posted about 3 years ago
Thanks for your comments. I take your point about doing it for the passion and worrying about career later...that would generally be my approach. However, especially when you're at my age, the very real practicalities of being employable/having secure employment becomes a defining issue in a decision like this.

I'm starting to feel that continuing to work and doing it part-time is the practical option, although I think I would miss out on a lot of the things that full-time students experience...greater focus on your topic/research, interaction with peers/academics, access to (relevant) lectures etc...and it would take so long to complete!
posted
06-Nov-16, 16:28
Avatar for bewildered
posted about 3 years ago
As you classify linguistics as humanities, I'm assuming you're at the modern languages end of the subject rather than the speech and language therapy end? If so, I'm afraid the outlook is not too promising regardless of how good you are. Nationally they think about 6% of PhD graduates will get permanent academic jobs. This is skewed by the much larger numbers in lab sciences but it's not much better in the humanities. If you are also trying to enter a field where UK student numbers are declining, which I think is true for Linguistics then that's an issue too, as govt policy looks to be to further cut non-UK student numbers, which has been the way out of falling UK interest for some programmes. I know for example that there are very high numbers of Chinese students on our linguistics programmes. Brexit and the likely impact on research funding is also likely to cut the number of entry level research jobs. And this is all in addition to the casualisation issue you mention, which is particularly endemic in the humanities. Basically it's a depressing outlook for universities at the moment. I think if not getting an academic job would be a deal-breaker for you, then the odds are probably not good enough to risk it.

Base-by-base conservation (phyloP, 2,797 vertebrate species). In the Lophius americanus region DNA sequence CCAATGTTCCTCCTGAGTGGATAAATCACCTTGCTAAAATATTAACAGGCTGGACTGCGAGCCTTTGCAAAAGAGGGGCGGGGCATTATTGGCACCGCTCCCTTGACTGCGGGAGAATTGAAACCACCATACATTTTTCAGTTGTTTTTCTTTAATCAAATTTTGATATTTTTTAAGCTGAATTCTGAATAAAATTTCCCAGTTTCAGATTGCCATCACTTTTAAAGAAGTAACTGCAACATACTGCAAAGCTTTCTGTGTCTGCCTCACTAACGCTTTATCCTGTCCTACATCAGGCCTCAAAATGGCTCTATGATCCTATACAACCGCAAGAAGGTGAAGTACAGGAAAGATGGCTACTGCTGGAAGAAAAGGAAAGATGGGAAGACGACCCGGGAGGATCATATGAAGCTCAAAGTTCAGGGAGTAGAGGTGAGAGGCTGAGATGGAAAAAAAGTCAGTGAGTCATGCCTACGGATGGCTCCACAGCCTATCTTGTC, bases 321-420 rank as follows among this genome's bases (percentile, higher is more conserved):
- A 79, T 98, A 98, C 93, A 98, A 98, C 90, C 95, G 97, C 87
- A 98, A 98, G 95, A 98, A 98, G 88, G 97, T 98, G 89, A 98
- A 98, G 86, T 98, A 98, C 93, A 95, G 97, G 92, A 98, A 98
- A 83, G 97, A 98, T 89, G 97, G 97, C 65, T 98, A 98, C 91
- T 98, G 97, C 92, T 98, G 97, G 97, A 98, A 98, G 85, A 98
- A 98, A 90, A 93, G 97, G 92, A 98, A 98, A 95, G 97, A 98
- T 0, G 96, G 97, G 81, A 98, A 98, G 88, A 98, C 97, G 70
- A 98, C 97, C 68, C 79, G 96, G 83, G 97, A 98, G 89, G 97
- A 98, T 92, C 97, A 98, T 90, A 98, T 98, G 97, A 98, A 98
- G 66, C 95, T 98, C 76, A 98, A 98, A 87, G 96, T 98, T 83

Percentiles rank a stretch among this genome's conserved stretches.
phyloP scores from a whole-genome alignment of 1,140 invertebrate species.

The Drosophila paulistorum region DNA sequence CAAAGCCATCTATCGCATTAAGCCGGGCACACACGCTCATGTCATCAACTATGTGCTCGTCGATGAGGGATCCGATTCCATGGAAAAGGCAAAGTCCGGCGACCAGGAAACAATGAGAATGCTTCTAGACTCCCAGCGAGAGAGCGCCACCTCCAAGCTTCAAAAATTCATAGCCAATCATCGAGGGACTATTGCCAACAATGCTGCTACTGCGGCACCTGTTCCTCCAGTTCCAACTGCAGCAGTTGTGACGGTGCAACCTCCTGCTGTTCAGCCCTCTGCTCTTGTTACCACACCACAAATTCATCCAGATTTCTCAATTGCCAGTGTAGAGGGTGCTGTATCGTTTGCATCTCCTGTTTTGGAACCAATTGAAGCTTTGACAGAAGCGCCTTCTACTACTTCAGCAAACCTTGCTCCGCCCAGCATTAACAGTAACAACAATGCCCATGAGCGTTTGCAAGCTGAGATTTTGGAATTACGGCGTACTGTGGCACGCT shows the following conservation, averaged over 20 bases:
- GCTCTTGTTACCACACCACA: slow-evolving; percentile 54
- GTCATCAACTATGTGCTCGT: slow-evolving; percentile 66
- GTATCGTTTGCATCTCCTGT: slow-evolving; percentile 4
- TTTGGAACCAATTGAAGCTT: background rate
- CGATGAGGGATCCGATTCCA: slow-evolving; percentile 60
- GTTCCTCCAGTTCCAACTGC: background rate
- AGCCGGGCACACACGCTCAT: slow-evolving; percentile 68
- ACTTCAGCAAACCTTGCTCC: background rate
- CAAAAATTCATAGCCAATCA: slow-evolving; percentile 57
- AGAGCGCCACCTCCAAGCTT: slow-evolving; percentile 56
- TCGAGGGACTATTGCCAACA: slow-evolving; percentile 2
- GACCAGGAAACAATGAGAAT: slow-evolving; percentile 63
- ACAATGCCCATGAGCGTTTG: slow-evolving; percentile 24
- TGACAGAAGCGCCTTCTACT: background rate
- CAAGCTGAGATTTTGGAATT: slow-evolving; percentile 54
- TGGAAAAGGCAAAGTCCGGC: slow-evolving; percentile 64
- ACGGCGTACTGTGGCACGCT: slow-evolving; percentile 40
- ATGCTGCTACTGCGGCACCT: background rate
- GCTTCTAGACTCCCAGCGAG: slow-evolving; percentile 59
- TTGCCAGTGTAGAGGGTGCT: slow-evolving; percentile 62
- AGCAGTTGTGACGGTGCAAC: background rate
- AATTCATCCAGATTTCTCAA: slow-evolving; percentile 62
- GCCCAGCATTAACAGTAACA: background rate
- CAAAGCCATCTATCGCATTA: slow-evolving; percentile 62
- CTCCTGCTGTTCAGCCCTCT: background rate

posted
06-Nov-16, 18:40
by Cole
Avatar for Cole
posted about 3 years ago
Quote From bewildered:
As you classify linguistics as humanities, I'm assuming you're at the modern languages end of the subject rather than the speech and language therapy end?


To be honest, I'm never clear as to where the line between the humanities and social sciences begins /ends or vice-versa! My area is sociolinguistics/English language with a strong historical and philosophical focus, so maybe it's between the two fields!